Explore Vermont, the Green Mountain State
Sam and I loved scooting around Vermont and exploring the Green Mountains, maple syrup farms and covered bridges. We also visited some great cheese farms, did some hiking and got to see some famous Vermont marble.
In Burlington, we picked up a map for Vermont’s Cheese Trail. The map showed us where all the cheese farms are across the state. The first farm we visited on the map was near Lake Champlain. The farm is famous for its cheddar cheese. There, we met a cheesemaker named Zak.
First, Zak showed us the cows that are milked every day. Then, he took us up to the building where the milk is processed.
“The first thing we do is add rennet to the milk,” Zak said. “Rennet is a natural substance found in animals and some plants. The rennet makes the milk separate into whey, which is the watery part of the milk, and curds, which is the solid part of the milk.” He put on a plastic glove and dipped his hand into a big bin of white, squishy curds. “Cheese is made from these curds. The curds are eventually formed into blocks and “aged” before being cut and covered in wax to prevent mold from growing on the cheese,” he said. We tried some cheese that was 6 months old. It was creamy and delicious!
We thanked Zak for the cheesemaking tour and hopped on our scooter. Next, we drove north to Stowe and visited a goat and sheep dairy farm. The goat and sheep’s milk cheese was softer than the cow’s milk cheese we tasted at the first farm. At the farm, we also saw big bins of sheep’s wool that the farmers turn into yarn.
Stowe is a beautiful town in the Green Mountains where visitors come to ski in the winter and explore the area’s lakes, rivers, waterfalls and trails in the summer. Stowe is located right next to the highest mountain in Vermont, Mt. Mansfield, which is more than 4,000 feet high. Mt. Mansfield’s ridgeline looks like the profile of a man’s face so its summits and main features are named Adams Apple, Chin, Nose and Forehead. Every summer, runners come to run 4.3 miles up a part of Mt. Mansfield in the Race to the Top of Vermont.
Vermont is also famous for its marble, which was discovered in great quantity in the mountains in the 1700s. Since then, Vermont’s marble has been used in many buildings in the USA and around the world. We visited the historic Vermont State House in Montpelier and walked on its beautiful, smooth “checkerboard” floor, which is made up of Vermont’s white and black marble. Vermont marble is still widely used today.
There was so much to enjoy in Vermont that we don’t want to leave! Scroll down to see our Favorites, Photos and the Activity section where you can learn how to make your own cheese.
Sofia and Sam
East Dorset Marble Quarry
In Dorset, we visited one of the oldest marble quarries in the USA. Marble was first mined here in 1785. The marble was used in many grand buildings, including the Thomas Jefferson Memorial in Washington, D.C.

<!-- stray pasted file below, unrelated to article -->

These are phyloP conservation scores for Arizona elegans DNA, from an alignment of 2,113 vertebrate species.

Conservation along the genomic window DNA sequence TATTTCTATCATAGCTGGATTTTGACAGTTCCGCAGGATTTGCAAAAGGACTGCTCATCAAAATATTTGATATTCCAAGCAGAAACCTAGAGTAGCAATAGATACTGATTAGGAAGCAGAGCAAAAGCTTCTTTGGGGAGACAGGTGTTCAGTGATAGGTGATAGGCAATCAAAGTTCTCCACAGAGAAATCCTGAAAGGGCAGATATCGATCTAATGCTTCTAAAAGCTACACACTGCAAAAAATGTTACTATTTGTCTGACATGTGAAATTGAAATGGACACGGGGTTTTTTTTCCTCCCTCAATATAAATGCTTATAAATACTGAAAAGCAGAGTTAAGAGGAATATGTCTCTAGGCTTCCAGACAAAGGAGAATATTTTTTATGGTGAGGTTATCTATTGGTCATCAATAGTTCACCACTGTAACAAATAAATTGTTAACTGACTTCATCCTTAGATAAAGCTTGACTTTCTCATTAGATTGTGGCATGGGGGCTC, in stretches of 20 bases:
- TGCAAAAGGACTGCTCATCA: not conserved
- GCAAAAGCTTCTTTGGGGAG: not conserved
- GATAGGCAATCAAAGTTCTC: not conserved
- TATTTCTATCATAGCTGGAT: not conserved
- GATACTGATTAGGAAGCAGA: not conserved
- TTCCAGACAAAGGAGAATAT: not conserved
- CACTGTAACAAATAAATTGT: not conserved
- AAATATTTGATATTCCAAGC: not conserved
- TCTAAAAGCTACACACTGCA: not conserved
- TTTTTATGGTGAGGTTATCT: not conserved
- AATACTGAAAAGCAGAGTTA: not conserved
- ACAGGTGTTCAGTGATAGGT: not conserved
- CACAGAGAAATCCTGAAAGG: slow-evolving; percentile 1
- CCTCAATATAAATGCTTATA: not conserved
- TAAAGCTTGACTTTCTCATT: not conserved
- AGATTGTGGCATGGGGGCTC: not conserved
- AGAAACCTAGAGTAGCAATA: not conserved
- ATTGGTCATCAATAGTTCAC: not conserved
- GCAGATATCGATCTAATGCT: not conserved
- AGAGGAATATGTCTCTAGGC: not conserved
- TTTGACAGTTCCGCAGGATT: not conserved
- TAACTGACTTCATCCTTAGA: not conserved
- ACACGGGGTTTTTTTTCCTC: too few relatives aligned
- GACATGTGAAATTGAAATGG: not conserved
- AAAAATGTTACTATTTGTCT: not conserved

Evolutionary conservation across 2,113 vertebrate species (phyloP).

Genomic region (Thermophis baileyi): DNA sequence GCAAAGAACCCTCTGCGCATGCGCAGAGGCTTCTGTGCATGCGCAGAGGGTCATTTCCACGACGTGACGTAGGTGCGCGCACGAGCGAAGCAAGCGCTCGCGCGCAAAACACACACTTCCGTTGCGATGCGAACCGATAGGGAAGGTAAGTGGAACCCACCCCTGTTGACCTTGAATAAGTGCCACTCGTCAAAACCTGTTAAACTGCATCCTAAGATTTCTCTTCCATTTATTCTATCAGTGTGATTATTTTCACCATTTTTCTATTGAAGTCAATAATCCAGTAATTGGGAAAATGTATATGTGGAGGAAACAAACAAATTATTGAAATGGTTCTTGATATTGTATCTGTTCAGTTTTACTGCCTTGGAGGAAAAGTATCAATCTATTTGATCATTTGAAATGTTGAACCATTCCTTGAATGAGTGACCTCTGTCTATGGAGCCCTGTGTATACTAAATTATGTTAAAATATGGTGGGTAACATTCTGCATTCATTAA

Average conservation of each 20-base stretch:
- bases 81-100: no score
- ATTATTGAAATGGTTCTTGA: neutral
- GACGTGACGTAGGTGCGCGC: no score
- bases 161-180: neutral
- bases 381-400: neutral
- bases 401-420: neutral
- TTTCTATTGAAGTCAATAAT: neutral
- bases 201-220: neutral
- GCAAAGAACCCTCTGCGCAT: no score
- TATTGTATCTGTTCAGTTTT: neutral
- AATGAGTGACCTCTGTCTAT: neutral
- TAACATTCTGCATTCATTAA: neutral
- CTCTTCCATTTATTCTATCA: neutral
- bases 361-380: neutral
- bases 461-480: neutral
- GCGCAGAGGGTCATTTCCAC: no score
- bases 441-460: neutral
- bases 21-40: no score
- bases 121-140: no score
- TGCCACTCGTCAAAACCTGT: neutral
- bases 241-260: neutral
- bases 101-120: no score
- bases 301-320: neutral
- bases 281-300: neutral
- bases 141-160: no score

Activity: Horseback Riding
Vermont is a rural state full of farms, parks, mountains, lakes and trails. I loved going horseback riding on a trail near Mt. Mansfield in Stowe. Riding on the horse made me feel very tall, and I had a great view of the forest.
Food: Pumpkin Soup
Many of Vermont’s apple, berry and maple syrup farms also grow pumpkins. In the fall, the Vermont countryside is full of them! I had a bowl of pumpkin soup in Montpelier and loved how creamy it was.
Moss Glen Falls
When Sam and I drove our scooter up Highway 100, we saw the sign for Moss Glen Falls, which is one of the highest waterfalls in Vermont. It was an easy walk to the top of the falls. I loved seeing the water cascade over the rocks.
Activity: Collecting Sap
I really enjoyed our visit to a maple syrup farm. We drilled a small hole (which is called “tapping”) into the trunk of a large maple tree, inserted a spout, hung a bucket under the spout and watched the sap slowly drip into the bucket.
Food: Maple Syrup Candy
I had a piece of maple syrup candy at a maple syrup farm in Vermont. The candy is made by heating maple syrup until it starts to get a little hard. The syrup is then poured into candy molds to cool. The candy is slightly soft when it is ready to eat and is very tasty!
How to Make Your Own Cheese
Vermont cheese is famous worldwide. Vermont cheesemakers make hundreds of different kinds of cheese, from soft cheeses like Chevre and Brie to harder cheeses like Gouda and Cheddar. Try making your own cheese by following this easy recipe.
- 1 gallon whole milk (avoid ultra pasteurized)
- Pinch of salt
- 1/2 cup white vinegar
- Food thermometer
- 1 cheesecloth, folded in half
- Pour the milk into a large pot. Bring the milk to a boil over medium heat. Stir regularly so the milk doesn't stick to the bottom of the pot.
- When the milk begins to boil and reaches a temperature of 190 degrees Fahrenheit on your food thermometer, remove the milk from the heat. Stir in the salt and white vinegar.*
- Let the milk sit for 10 minutes.
- Line a colander with the cheesecloth and pour the milk into the cheesecloth. The cheesecloth will "catch" the milk curds (which is the cheese) and let the whey through.
- Gather the cheesecloth around the curds and squeeze out all the extra whey. This might take a lot of squeezing!**
- Your cheese is ready to eat! Have some cheese on fresh whole wheat bread. Wrap the rest of it in plastic or put in a container and store in the refrigerator.***
*You can add spices and herbs to your milk at this stage.
**The whey should be a light yellow color. You can save the whey and drink it or use it like milk.
***The cheese you made will be good to eat for 1 week.